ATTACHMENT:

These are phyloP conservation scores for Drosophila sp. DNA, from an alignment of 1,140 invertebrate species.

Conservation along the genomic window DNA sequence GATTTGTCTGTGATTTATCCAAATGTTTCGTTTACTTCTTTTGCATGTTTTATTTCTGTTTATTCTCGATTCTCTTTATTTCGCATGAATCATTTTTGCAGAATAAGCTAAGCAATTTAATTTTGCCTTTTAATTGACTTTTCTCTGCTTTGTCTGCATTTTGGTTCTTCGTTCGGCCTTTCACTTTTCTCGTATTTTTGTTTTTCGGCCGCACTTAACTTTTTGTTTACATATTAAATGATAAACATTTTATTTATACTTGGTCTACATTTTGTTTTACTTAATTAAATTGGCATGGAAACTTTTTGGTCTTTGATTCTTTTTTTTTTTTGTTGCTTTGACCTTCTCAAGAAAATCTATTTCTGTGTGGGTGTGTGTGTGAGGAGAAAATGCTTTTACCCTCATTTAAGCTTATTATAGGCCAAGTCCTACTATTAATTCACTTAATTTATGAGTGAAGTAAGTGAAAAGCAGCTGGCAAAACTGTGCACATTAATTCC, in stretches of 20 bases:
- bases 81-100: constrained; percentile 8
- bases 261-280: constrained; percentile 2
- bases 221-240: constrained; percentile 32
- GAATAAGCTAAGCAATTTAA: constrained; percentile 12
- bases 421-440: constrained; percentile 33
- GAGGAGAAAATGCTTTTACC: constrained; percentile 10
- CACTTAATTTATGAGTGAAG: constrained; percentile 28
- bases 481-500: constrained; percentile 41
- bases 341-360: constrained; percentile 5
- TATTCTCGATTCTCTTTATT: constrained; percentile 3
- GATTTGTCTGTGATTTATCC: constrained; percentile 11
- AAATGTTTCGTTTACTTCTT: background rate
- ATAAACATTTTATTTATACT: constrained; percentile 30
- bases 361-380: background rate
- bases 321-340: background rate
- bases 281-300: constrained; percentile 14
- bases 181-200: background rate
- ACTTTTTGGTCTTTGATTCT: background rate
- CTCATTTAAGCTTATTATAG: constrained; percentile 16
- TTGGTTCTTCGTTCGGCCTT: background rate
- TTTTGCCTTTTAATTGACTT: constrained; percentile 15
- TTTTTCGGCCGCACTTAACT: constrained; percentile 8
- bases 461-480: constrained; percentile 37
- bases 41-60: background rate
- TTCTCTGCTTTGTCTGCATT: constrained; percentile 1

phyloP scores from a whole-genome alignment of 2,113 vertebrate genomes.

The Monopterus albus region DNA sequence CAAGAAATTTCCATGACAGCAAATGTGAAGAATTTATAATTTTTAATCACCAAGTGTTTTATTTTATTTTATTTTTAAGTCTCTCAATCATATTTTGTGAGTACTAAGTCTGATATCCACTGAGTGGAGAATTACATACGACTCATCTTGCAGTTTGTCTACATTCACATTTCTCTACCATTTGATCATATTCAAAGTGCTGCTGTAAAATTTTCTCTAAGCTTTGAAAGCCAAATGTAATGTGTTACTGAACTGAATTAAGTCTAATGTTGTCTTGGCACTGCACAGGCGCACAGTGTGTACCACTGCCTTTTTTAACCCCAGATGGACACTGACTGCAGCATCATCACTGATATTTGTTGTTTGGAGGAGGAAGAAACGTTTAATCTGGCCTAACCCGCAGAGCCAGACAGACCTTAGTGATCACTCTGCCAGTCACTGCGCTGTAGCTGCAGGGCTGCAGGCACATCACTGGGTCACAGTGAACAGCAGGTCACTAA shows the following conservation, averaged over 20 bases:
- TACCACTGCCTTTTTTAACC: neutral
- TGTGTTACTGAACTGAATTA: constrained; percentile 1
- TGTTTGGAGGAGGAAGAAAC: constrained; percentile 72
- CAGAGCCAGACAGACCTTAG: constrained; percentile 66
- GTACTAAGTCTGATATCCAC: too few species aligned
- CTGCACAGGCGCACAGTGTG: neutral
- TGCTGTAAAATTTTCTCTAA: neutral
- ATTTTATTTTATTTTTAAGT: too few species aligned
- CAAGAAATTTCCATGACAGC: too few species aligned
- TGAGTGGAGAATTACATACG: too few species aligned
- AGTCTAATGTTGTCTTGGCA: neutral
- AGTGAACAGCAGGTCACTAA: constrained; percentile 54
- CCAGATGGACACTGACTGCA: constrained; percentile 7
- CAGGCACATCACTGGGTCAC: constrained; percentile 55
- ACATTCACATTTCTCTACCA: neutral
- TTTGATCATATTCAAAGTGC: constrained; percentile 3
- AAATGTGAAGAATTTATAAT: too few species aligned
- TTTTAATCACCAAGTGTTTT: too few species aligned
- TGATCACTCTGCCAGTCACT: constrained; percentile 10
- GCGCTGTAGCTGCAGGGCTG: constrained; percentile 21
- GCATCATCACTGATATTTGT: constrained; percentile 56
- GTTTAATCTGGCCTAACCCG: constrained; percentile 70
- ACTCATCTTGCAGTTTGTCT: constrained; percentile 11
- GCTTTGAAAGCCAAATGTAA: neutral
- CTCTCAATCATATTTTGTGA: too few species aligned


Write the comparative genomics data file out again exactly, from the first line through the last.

These are phyloP conservation scores for Drosophila sp. DNA, from an alignment of 1,140 invertebrate species.

Conservation along the genomic window DNA sequence GATTTGTCTGTGATTTATCCAAATGTTTCGTTTACTTCTTTTGCATGTTTTATTTCTGTTTATTCTCGATTCTCTTTATTTCGCATGAATCATTTTTGCAGAATAAGCTAAGCAATTTAATTTTGCCTTTTAATTGACTTTTCTCTGCTTTGTCTGCATTTTGGTTCTTCGTTCGGCCTTTCACTTTTCTCGTATTTTTGTTTTTCGGCCGCACTTAACTTTTTGTTTACATATTAAATGATAAACATTTTATTTATACTTGGTCTACATTTTGTTTTACTTAATTAAATTGGCATGGAAACTTTTTGGTCTTTGATTCTTTTTTTTTTTTGTTGCTTTGACCTTCTCAAGAAAATCTATTTCTGTGTGGGTGTGTGTGTGAGGAGAAAATGCTTTTACCCTCATTTAAGCTTATTATAGGCCAAGTCCTACTATTAATTCACTTAATTTATGAGTGAAGTAAGTGAAAAGCAGCTGGCAAAACTGTGCACATTAATTCC, in stretches of 20 bases:
- bases 81-100: constrained; percentile 8
- bases 261-280: constrained; percentile 2
- bases 221-240: constrained; percentile 32
- GAATAAGCTAAGCAATTTAA: constrained; percentile 12
- bases 421-440: constrained; percentile 33
- GAGGAGAAAATGCTTTTACC: constrained; percentile 10
- CACTTAATTTATGAGTGAAG: constrained; percentile 28
- bases 481-500: constrained; percentile 41
- bases 341-360: constrained; percentile 5
- TATTCTCGATTCTCTTTATT: constrained; percentile 3
- GATTTGTCTGTGATTTATCC: constrained; percentile 11
- AAATGTTTCGTTTACTTCTT: background rate
- ATAAACATTTTATTTATACT: constrained; percentile 30
- bases 361-380: background rate
- bases 321-340: background rate
- bases 281-300: constrained; percentile 14
- bases 181-200: background rate
- ACTTTTTGGTCTTTGATTCT: background rate
- CTCATTTAAGCTTATTATAG: constrained; percentile 16
- TTGGTTCTTCGTTCGGCCTT: background rate
- TTTTGCCTTTTAATTGACTT: constrained; percentile 15
- TTTTTCGGCCGCACTTAACT: constrained; percentile 8
- bases 461-480: constrained; percentile 37
- bases 41-60: background rate
- TTCTCTGCTTTGTCTGCATT: constrained; percentile 1

phyloP scores from a whole-genome alignment of 2,113 vertebrate genomes.

The Monopterus albus region DNA sequence CAAGAAATTTCCATGACAGCAAATGTGAAGAATTTATAATTTTTAATCACCAAGTGTTTTATTTTATTTTATTTTTAAGTCTCTCAATCATATTTTGTGAGTACTAAGTCTGATATCCACTGAGTGGAGAATTACATACGACTCATCTTGCAGTTTGTCTACATTCACATTTCTCTACCATTTGATCATATTCAAAGTGCTGCTGTAAAATTTTCTCTAAGCTTTGAAAGCCAAATGTAATGTGTTACTGAACTGAATTAAGTCTAATGTTGTCTTGGCACTGCACAGGCGCACAGTGTGTACCACTGCCTTTTTTAACCCCAGATGGACACTGACTGCAGCATCATCACTGATATTTGTTGTTTGGAGGAGGAAGAAACGTTTAATCTGGCCTAACCCGCAGAGCCAGACAGACCTTAGTGATCACTCTGCCAGTCACTGCGCTGTAGCTGCAGGGCTGCAGGCACATCACTGGGTCACAGTGAACAGCAGGTCACTAA shows the following conservation, averaged over 20 bases:
- TACCACTGCCTTTTTTAACC: neutral
- TGTGTTACTGAACTGAATTA: constrained; percentile 1
- TGTTTGGAGGAGGAAGAAAC: constrained; percentile 72
- CAGAGCCAGACAGACCTTAG: constrained; percentile 66
- GTACTAAGTCTGATATCCAC: too few species aligned
- CTGCACAGGCGCACAGTGTG: neutral
- TGCTGTAAAATTTTCTCTAA: neutral
- ATTTTATTTTATTTTTAAGT: too few species aligned
- CAAGAAATTTCCATGACAGC: too few species aligned
- TGAGTGGAGAATTACATACG: too few species aligned
- AGTCTAATGTTGTCTTGGCA: neutral
- AGTGAACAGCAGGTCACTAA: constrained; percentile 54
- CCAGATGGACACTGACTGCA: constrained; percentile 7
- CAGGCACATCACTGGGTCAC: constrained; percentile 55
- ACATTCACATTTCTCTACCA: neutral
- TTTGATCATATTCAAAGTGC: constrained; percentile 3
- AAATGTGAAGAATTTATAAT: too few species aligned
- TTTTAATCACCAAGTGTTTT: too few species aligned
- TGATCACTCTGCCAGTCACT: constrained; percentile 10
- GCGCTGTAGCTGCAGGGCTG: constrained; percentile 21
- GCATCATCACTGATATTTGT: constrained; percentile 56
- GTTTAATCTGGCCTAACCCG: constrained; percentile 70
- ACTCATCTTGCAGTTTGTCT: constrained; percentile 11
- GCTTTGAAAGCCAAATGTAA: neutral
- CTCTCAATCATATTTTGTGA: too few species aligned